Dr. Douglas Berger Psychiatrist Tokyo’s response to THE QUIZ: Headaches: Page 2 of 2, Scientific American, March 30, 2017


Dr. King, regarding acupuncture, perhaps you can comment on this article:

Research Casts Doubt on the Value of Acupuncture, Scientific studies show that the procedure is full of holes, Scientific American, August 2016


The article makes these statements below, and it seems to me that because of the subjective nature of endpoints used in any clinical trial of pain or migraine treatment, whether acute or prophylactic treatment, that it seems a bit too early to make definitive conclusions about acupuncture worthy of a “True” or “False” in a quiz because there is no way to filter out bias of hope or expectation and/or researcher/treater bias effects on the subject even with masked raters as they only record the report of the patient:

1. effects of acupuncture are the same whether needles are placed along the meridians or at random locations around the body.

2. acupuncture studies are extremely difficult to double-blind—a methodological approach in which neither the researchers nor patients know who is receiving the treatment under investigation and who is receiving the placebo or sham.

3. researchers know which patients receive or do not receive real acupuncture, likely biasing the results.

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Douglas Berger Psychiatrist Tokyo’s Letter to the Editor of The New York Times, RE: “Tell it about You Mother ” by Casey Schwartz, June 24, 2015

FW: New York Times: Letter to the Editor RE: “Tell it about You Mother ” by Casey Schwartz, June 24, 2015

The article “Tell it about You Mother ” by Casey Schwartz, June 24, 2015, (http://www.nytimes.com/2015/06/28/magazine/tell-it-about-your-mother.html?_r=1) is a review of a study that suggests there is a link of psychoanalysis with specific brain changes. The article reports the fMRI images of one-patient which is neither a report of results nor analysis, and the one-patient data is a personal contact from the study authors to the NY Times article author, not a publication of the results (“Images from Andrew J. Gerber and Katherine R. Surrence/Columbia University”).

I could not find any results from this fMRI study on a literature search. I asked the authors of the original paper Gerber and Peterson for some data or analysis, and received no reply. One article I did find was a description of the of the study plan but no results are reported: Measuring Transference Phenomena with fMRI, Andrew J. Gerber and Bradley S. Peterson, Am Psychoanal Assoc. 2006; 54(4): 1319–1325 (http://www.ncbi.nlm.nih.gov/pmc/articles/PMC2367227/. This article noted that the study planned only 10 subjects and was not blinded to the therapist nor the subject as to the content of the procedures (so there was no blinded control group). The NY Times article had the term “Preliminary research” under the image, however, In spite of only presenting the data of one unblinded subject, and the data having no publication or analysis, the NYT article says “ goes on to state, “… indicates that brain regions involved in transference include the left and right insula”. The research article itself stated, “It is crucial that the paradigm be designed for optimal reliability and clinical relevance at this stage, before it is applied broadly to questions of development, psychopathology, and psychotherapeutic change.”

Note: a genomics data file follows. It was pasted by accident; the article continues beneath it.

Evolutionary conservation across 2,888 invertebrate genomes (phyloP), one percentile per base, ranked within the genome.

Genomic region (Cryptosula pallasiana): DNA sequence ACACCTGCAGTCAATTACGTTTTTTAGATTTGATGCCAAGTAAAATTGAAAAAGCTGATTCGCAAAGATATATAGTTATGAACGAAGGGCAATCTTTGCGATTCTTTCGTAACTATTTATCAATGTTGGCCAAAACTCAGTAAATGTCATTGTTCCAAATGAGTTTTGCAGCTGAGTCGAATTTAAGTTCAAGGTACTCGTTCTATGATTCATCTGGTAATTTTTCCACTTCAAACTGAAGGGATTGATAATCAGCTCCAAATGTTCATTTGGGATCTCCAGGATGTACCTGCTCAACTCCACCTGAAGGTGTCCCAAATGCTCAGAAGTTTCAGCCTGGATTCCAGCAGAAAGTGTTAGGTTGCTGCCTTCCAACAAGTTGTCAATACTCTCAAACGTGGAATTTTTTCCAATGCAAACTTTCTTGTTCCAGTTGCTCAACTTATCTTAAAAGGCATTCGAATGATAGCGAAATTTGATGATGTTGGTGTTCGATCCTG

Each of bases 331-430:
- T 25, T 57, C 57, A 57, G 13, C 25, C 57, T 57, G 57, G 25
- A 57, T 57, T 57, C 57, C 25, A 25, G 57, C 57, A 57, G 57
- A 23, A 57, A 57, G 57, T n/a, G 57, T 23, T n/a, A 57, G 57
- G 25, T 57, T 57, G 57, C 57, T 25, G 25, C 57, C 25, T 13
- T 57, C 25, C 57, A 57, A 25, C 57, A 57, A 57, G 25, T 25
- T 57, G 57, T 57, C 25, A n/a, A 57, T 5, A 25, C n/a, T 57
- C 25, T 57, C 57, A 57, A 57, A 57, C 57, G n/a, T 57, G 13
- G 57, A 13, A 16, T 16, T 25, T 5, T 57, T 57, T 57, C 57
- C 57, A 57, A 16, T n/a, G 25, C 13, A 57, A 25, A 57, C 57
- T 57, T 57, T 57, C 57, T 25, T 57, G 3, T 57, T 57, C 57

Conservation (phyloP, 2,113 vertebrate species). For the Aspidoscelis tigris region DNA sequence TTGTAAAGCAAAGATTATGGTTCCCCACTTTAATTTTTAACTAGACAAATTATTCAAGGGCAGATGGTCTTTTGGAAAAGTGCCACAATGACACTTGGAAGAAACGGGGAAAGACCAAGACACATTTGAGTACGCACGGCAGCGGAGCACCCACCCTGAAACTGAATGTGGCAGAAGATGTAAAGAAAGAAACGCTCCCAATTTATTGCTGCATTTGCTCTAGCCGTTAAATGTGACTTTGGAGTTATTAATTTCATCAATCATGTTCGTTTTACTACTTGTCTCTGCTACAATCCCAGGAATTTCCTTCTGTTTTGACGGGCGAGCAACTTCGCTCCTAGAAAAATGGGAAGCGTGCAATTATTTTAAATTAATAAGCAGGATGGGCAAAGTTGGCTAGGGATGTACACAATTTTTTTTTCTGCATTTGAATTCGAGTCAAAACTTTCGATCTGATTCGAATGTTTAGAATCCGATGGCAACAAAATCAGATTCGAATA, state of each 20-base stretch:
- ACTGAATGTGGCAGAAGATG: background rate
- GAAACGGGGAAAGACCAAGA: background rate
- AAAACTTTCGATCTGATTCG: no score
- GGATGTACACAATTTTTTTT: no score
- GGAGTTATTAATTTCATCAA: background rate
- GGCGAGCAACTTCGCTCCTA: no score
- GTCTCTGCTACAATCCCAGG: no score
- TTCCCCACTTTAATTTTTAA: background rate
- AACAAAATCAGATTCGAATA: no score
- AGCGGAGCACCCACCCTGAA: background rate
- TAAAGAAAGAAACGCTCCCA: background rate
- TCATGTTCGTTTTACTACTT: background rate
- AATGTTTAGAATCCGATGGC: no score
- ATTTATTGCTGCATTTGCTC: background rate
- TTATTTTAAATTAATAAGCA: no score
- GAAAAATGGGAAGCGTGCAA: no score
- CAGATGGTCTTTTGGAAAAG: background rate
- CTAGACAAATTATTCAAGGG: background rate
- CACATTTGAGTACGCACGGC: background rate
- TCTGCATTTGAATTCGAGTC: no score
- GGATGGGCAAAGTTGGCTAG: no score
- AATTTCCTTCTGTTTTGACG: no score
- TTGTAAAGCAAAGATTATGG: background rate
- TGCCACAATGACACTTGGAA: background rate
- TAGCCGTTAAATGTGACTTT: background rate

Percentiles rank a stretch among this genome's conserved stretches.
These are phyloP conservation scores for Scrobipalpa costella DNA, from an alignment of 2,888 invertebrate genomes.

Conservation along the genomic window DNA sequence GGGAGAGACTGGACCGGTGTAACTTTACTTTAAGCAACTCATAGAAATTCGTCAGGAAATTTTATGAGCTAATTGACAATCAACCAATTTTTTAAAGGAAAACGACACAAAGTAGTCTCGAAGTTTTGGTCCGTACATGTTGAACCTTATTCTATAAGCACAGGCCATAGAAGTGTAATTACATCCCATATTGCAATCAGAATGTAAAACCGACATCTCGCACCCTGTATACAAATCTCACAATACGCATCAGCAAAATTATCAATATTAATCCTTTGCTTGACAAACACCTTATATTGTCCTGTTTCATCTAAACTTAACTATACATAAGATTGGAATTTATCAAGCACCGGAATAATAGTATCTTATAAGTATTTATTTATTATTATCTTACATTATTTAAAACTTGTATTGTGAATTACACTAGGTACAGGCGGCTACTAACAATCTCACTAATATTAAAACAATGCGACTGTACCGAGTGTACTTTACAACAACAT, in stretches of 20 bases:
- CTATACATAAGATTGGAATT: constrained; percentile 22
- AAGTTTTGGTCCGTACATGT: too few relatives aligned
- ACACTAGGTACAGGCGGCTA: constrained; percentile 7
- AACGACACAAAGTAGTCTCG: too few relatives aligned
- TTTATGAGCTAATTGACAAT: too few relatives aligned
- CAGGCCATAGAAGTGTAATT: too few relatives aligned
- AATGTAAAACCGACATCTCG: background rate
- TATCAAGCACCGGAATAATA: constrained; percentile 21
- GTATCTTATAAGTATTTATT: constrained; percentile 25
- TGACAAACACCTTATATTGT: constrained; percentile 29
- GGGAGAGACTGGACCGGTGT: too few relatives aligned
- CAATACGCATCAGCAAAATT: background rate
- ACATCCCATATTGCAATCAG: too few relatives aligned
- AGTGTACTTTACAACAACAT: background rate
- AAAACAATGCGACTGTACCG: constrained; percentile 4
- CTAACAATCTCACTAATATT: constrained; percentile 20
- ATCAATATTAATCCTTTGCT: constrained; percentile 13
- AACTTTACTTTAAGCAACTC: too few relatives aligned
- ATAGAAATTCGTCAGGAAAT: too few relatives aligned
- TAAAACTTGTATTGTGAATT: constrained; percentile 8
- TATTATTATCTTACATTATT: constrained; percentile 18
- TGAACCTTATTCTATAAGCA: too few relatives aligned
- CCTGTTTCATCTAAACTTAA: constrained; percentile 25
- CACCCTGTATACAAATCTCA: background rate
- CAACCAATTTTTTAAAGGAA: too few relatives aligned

Changes in the brain are also seen in other activities. For example, this study, http://www.nature.com/neuro/journal/v12/n11/full/nn.2412.html, Nature Neuroscience 12, 1370 – 1371 (2009); 11 October 2009 | doi:10.1038/nn.2412, found an increase in white matter underlying the intraparietal sulcus following training of a complex visuo-motor skill. This study was not blinded and there was no placebo control group. Mindfulness meditation has also been found to alter regions of the brain associated with memory, awareness of self, and compassion, according to a brain imaging study: Psychiatry Research: Neuroimaging (Jan. 30, 2011). http://www.health.harvard.edu/mind-and-mood/mindfulness-meditation-practice-changes-the-brain. The subjects in this study were not blinded and there was no placebo control group.

The brain is clearly an organ that can modify itself to various stimuli, changes are not necessarily indicative of effects of a specific psychotherapy. There is data on only one subject presented, the study is not blinded, there is no comparison group, no blind placebo group, and no analysis of any cohort of data that can be found in the literature at this time. The NYT should look into whether there is any published data

and analysis of this data, and make an addendum to the Schwartz article of what is or isn’t published, the robustness of any study presented (i.e., number of subjects, blinding, placebo, comparison group, etc.), and revise any suggestions of effects of psychoanalysis on the brain in a new article written by a panel of clinical trial experts or as least by the Editors.